But the most famous of all Costa Rican volcanos has to be Volcàn Arenal. A classic cone rising out of lush forest, this one looks incredible from all angles. Climbing it is strictly forbidden, but there’s more than enough to entertain kids round Arenal National Park instead, from immense canopy zip-lines to parks packed with hanging bridges, and sailing adventures on Lake Arenal, Costa Rica's largest lake.
You might not instantly put the heart-in-the-mouth thrill of whitewater rafting together with Costa Rica. But to those in the know the country’s rapids and rivers are a constant source of delight – not least because the water’s warm here, all year.
Rio Pacuare, an hour west of Limón, is rated as one of the world’s top rafting rivers, although with class III to IV rapids, it’s definitely for the more experienced. Nearby Rio Reventazón’s combo of wild and easy going stretches, work well for all levels, even first timers. But if you’re really keen to put whitewater front and centre on holiday, think Rio Sarapiqui, north of San José. It’s the country’s longest river, and the one for once-in-a-lifetime family adventures.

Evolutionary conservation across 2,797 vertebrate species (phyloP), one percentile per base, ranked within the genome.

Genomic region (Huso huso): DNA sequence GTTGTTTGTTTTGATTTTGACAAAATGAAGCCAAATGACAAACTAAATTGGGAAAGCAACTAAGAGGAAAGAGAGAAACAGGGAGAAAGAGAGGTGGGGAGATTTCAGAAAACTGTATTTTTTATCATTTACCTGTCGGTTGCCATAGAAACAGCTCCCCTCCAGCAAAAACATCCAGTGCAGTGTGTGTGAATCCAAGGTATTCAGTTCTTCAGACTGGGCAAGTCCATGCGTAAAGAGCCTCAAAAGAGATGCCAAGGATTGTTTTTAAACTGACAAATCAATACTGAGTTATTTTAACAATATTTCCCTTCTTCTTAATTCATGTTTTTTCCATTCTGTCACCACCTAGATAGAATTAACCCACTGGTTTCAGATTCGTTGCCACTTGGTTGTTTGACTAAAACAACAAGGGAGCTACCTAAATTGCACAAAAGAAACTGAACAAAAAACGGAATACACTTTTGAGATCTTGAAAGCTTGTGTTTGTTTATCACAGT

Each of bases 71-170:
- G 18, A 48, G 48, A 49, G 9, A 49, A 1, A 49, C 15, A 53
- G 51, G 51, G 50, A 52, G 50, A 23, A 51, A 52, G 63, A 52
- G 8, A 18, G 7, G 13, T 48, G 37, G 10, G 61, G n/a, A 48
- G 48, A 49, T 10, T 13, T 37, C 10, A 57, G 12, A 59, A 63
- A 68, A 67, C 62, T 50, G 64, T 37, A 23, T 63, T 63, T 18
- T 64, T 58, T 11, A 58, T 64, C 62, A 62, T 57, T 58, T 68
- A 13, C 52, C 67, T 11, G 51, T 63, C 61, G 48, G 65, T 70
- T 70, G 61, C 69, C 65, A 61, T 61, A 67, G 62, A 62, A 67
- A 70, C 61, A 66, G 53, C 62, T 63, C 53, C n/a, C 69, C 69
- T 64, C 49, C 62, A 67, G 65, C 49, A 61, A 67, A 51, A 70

Costa Rica lives and breathes conservation, and manages to create unforgettable holidays at the same time. It’s a clever balance that’s the envy of the world, and another of the many reasons responsible travellers love it here. More hotels and resorts than not now hold a Certificate of Sustainable Tourism (CST). Eco-ratings are featured as prominently as star-ratings in accommodation guides, and designing in harmony with the natural environment is the rule: you only have to look at Costa Rica’s remarkable treehouse hotels for proof.
In several national parks, eco-lodges surround you with stunning scenery and wildlife, then let you stay with a clear conscience. They vary from charming rustic chic to opulent luxury, across a broad price range, and always with no-impact as a priority.
The Guanacaste region isn’t just about Pacific beaches and fantastic surfing. Head inland just a little and it’s Sabanero country: heartland of traditional cowboy culture, horsemanship, cattle ranches, colourful fiestas and, at certain times of the year, Costa Rica’s unique take on rodeos.
If that sounds intriguing, several ranches in Guanacaste and La Fortuna invite families to come and learn more. Kids can try riding the range, picking up new skills, helping out with animals, and eating like ranch hands. Of course, you can go trekking on horseback almost anywhere in Costa Rica, but doing it like a true sabanero takes the experience to a whole new level.